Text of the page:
Inclusive bicycle co-ops cater to underserved groups

Hop on a bike and you’re already a part of something bigger.

Hop on a bike and you’re already a part of something bigger. Your simple use of a frame and wheels isn’t just a tool to get you from here to there; it’s a connection to others. To people all over the world. To a vibrant, melting pot community.

Even if you like to bike alone, you belong to a growing movement in Cleveland. And you don’t have to look far to be connected to other cyclists whether through organizations like Bike Cleveland or social rides such as Critical Mass and Slow Roll.

But perhaps there’s no place where this community is more evident, more of a microcosm, than in bicycle cooperatives.

At Cleveland’s own Ohio City Bicycle Co-op (OCBC), people show up for the community and camaraderie as much as the bicycles.

“People come here for many different reasons, but everyone helps out,” says Nate Grace, OCBC volunteer and board member. “From the bike polo guys to the roadies, and the hobbyist, everyone is willing to share and help one another.”

Bicycle co-ops not only serve as a place for the cycling community to congregate, they also create their own unique community, operating as a social club and “third place” (defined as a place people gather besides home and work) for people from all walks of life not just hardcore cyclists or “bike nerds.”

What draws so many types of people to play with grease and tools in an old warehouse?

Let’s examine the roots: Bicycle co-ops were created to empower people of all mechanical and cycling abilities with bike skills and knowledge. The history of bike co-ops is somewhat murky, though the first ones can be traced to the late ’80s/early ’90s. Found across the world, these nonprofits offer a mix of education, repair and advocacy.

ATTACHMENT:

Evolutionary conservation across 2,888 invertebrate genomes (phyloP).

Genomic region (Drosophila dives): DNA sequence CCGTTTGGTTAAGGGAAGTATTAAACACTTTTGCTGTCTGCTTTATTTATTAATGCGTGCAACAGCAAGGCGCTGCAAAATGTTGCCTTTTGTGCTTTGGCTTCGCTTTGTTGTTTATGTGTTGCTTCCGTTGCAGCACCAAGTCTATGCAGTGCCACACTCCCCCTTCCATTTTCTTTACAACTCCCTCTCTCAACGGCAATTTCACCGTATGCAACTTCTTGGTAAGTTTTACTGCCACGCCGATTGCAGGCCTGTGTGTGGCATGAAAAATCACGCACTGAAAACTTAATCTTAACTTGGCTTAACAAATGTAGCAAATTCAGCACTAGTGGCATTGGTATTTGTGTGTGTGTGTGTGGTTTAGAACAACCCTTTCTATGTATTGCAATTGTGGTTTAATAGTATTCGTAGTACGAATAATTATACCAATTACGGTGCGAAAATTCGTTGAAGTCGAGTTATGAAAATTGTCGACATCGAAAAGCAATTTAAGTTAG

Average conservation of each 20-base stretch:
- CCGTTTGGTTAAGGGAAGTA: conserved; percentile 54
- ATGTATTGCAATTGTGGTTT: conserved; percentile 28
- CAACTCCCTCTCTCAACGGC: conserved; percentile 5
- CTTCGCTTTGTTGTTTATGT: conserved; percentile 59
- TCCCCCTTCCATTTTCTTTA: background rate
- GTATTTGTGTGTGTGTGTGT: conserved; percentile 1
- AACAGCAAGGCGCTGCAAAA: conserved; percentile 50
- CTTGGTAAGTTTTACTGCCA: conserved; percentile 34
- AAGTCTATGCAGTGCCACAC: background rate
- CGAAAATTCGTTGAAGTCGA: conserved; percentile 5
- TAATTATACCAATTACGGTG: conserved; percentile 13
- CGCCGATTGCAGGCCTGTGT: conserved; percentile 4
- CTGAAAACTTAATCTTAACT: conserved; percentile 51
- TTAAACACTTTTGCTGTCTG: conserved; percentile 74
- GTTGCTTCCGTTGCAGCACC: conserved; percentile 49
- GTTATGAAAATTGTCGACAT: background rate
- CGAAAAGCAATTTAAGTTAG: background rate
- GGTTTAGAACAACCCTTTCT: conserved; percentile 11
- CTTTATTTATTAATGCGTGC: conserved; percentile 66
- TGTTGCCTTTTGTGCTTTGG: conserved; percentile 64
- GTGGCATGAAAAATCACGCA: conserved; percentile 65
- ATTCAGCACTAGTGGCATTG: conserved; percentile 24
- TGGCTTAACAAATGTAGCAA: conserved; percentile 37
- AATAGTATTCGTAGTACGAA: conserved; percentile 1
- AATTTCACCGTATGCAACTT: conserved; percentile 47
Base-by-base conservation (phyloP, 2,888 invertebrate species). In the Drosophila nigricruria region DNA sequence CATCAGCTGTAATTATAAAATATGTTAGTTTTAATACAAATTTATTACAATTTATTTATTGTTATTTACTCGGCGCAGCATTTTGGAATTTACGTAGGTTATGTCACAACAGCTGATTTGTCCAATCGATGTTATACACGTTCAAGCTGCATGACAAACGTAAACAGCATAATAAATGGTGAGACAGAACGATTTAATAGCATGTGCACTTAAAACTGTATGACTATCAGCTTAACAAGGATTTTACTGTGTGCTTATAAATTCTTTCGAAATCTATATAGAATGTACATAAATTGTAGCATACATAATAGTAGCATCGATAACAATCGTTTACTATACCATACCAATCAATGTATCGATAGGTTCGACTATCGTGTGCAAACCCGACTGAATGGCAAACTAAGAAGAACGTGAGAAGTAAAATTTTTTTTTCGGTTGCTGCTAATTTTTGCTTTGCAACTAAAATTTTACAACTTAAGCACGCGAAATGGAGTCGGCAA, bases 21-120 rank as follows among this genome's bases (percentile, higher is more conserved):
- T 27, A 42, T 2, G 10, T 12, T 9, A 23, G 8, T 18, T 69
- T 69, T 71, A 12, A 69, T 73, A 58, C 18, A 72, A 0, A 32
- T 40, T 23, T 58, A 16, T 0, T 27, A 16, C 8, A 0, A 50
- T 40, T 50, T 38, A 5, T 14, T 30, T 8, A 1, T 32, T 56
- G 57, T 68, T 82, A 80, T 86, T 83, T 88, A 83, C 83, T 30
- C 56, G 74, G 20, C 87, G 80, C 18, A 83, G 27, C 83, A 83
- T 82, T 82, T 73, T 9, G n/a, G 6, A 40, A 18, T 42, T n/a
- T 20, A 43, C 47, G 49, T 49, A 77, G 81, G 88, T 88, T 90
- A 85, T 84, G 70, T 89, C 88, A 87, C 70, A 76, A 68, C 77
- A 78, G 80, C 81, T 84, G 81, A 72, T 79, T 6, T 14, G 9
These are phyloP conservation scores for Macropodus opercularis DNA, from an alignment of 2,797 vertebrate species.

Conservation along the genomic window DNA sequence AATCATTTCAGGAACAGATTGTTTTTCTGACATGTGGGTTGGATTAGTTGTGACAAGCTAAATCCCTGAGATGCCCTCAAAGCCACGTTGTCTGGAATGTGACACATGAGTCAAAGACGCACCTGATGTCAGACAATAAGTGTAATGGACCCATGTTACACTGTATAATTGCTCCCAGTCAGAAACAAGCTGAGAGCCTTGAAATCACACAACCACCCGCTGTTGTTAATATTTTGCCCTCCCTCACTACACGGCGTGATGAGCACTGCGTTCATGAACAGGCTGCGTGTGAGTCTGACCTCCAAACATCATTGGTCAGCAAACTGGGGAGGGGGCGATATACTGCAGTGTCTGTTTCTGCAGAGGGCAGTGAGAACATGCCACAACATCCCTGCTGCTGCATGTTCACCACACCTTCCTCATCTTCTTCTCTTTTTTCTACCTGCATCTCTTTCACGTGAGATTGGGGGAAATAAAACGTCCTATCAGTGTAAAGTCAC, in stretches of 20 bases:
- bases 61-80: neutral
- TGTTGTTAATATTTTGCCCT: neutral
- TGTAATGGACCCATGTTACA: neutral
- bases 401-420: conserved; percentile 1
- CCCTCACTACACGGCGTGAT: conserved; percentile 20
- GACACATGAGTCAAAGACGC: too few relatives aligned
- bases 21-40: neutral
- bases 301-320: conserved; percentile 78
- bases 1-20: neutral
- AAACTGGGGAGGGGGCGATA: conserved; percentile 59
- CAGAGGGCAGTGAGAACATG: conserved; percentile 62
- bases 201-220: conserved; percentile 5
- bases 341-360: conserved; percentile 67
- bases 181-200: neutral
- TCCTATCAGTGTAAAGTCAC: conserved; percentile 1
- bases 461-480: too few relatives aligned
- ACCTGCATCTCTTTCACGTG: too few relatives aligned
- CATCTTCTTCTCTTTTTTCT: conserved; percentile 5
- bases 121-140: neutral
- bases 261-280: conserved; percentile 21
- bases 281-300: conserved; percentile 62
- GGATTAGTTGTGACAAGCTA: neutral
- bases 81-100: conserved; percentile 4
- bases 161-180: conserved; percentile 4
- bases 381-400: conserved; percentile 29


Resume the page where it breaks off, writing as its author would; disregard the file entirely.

Most of all, they make cycling accessible for everyone, especially and including underserved communities. Need a bike? The OCBC sells a variety of used bikes at low prices. Don’t have money to spend? Sign up to volunteer, receive credits for every hour you work and earn yourself a bicycle.

This credit-based system is vital for sustaining the diverse community found at OCBC. Since anyone with a bit of time can get a bike, the co-op draws in people who are often excluded from other bicycle shops. It’s not unusual to find people experiencing homelessness working and learning alongside college students, families and youth.

Of course, for people living on the street or staying in a shelter or anyone without a car bikes are a need, not a want. Not only do co-ops link homeless people to transportation, they also provide a safe working environment and, yes, that sense of belonging, with some co-ops exclusively catering to transient individuals.

Inclusive bicycle co-ops cater to underserved groups

 

Other marginalized groups at least where mechanical things are concerned are women and transgender people. To counter all the mansplaining that seems to occur whenever women try to fix things, OCBC created Femme Shop. Occurring the second and fourth Thursday of every month from 5 to 8 p.m., the Shop is open to all females and those identifying as female.

Rachel Stegemann, who volunteered at a past Femme Shop, describes the community as “warm and welcoming,” with people who are “knowledgeable and willing to teach.”

No matter what group (if any) you ascribe to, you can find your place at a bicycle co-op.

And, if you haven’t lately experienced the joys of biking, now’s the time to get on the saddle. Need some motivation? For the month of May, Bike Cleveland has partnered with uGO, a transportation network in University Circle, and Northeast Ohio Areawide Coordinating Agency (NOACA) to present the Gohio Bike Challenge, a friendly cycling competition. Register on Gohio Commute and log your rides all month to earn points and win prizes.

The challenge is open to residents/employees/students in Cuyahoga, Geauga, Lake, Lorain and Medina counties.

FEATURE PHOTO CREDIT: Erik Anderson

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